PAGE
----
As mentioned earlier, Kiriya is a good boyfriend, the kind of male lead that is getting harder to find outside of the secondary love interest. If I was to list one criticism of his character, it is that he is not very dependent on Karin, even when he should ask for her support. Males — in real life and in fiction — are notorious for this, so I can’t hold this too much against him. It just feels like he gives Karin a bit too much credit, but that’s the power of love, I guess. Meanwhile, Karin struggles to fit in at school, so she hides her true thoughts. Her mind shows she has a bit of an attitude, but this side of her is absent after the first volume or two. Instead she acts as a typical shy, unconfident girl in love. Their best friends are present throughout the entire series, but only Karin’s friend Nanri is given a small moment in the spotlight. I feel like they should have gotten more attention since they are such a presence. Nanri, who is quite forward, makes comments early in the story about how she is going to chase after Kiriya’s friend Hiromu. This plot never goes anywhere, and I honestly don’t know if it’s because Nanri just wants to play around or if Hiromu is uninterested. It’s an unfortunate side effect when the author concentrates so much on the lead couple.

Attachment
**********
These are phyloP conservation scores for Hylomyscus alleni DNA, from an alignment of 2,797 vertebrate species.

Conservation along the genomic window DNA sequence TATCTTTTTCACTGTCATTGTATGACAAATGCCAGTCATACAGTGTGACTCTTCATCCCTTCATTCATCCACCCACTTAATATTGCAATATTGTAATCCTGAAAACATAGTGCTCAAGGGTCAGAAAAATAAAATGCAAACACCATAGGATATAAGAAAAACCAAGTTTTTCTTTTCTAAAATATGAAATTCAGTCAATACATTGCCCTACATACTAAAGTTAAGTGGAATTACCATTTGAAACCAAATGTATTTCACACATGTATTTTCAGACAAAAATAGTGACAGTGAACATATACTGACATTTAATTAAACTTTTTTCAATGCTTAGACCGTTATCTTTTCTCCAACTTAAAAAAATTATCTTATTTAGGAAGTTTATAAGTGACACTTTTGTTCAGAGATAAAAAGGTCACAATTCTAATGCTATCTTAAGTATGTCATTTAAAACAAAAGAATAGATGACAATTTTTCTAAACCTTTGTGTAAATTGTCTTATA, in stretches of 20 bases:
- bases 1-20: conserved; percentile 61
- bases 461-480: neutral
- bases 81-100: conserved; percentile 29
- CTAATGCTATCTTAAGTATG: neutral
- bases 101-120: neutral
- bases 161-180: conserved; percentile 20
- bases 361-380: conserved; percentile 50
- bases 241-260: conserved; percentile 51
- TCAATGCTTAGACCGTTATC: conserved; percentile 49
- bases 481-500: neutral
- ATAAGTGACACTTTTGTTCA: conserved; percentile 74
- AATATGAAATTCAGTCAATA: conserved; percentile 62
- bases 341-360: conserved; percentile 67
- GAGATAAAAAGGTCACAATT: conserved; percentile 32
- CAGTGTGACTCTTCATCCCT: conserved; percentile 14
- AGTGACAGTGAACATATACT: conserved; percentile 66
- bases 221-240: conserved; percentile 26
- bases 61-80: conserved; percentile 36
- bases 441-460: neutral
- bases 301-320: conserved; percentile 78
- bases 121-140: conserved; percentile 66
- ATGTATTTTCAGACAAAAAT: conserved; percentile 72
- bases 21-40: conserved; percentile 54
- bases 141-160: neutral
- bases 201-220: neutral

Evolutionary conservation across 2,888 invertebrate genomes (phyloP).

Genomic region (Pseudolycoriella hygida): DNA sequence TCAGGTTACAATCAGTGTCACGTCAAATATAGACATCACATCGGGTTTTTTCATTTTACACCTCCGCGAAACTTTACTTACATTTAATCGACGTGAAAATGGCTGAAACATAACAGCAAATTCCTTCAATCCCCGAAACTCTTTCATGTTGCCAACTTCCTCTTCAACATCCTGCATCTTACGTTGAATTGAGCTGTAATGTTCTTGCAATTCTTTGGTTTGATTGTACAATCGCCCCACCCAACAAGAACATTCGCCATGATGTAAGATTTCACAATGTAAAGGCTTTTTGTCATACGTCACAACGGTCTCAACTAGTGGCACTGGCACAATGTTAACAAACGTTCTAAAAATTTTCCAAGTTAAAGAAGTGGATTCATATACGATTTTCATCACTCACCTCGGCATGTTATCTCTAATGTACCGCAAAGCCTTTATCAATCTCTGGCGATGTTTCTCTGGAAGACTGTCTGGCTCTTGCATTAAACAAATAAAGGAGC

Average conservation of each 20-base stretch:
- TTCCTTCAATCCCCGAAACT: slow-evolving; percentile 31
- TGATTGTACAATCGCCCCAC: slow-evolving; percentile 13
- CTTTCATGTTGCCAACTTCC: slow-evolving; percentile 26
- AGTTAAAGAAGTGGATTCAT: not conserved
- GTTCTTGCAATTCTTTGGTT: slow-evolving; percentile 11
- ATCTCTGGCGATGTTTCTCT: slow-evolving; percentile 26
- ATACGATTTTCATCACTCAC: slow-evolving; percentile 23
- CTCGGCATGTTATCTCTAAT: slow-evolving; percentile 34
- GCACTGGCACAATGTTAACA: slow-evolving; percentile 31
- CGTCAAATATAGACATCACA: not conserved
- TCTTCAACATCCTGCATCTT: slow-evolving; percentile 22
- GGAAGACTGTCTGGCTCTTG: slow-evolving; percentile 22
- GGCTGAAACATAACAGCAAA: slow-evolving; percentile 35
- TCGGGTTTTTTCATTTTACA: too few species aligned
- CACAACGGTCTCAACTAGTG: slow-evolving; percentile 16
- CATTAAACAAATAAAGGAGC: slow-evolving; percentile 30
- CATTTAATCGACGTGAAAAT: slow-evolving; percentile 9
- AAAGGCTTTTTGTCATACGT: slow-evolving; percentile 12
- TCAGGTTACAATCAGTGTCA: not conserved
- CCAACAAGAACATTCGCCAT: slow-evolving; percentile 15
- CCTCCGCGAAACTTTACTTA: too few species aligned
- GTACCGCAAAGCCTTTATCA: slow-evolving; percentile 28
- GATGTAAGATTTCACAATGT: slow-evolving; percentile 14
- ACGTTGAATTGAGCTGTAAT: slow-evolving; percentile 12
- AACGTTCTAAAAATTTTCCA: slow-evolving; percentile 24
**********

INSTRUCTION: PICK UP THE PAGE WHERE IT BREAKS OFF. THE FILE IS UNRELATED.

The art is definitely 90s shoujo, similar authors like to MOMOCHI Reiko and UEDA Miwa. Eyes are large, noses are defined, and frequent uses of SD faces and humorous screentones. It’s a style I like, probably because I grew up on 90s shoujo art. As this is an emotional manga, there are practically no actions scenes outside of a few physical hits. Miyasaka draws frequent close-ups and full-page (or almost full-page) panels. Some are supposed to represent the beautiful pictures that photographers in the story take, and it is easy to understand why people would be captivated by them. The cast is rather small, and no crazy character designs are included (or needed) because of the small cast. Everybody’s hair color is either black or white; there’s no in-between. On the downside, Karin is initially perceived as ugly simply because of her glasses, and the only other physical difference between volume 1 Karin and volume 10 Karin is her hairstyle. Granted, Kiriya does comment Karin is cute with her glasses, and Miyasaka is far from the only author to do this, but I don’t the indirect message that contacts is the first step to being beautiful. It’s also bizarre that contacts and a wardrobe change could make people completely not recognize Karin. Regardless, the art is quite attractive.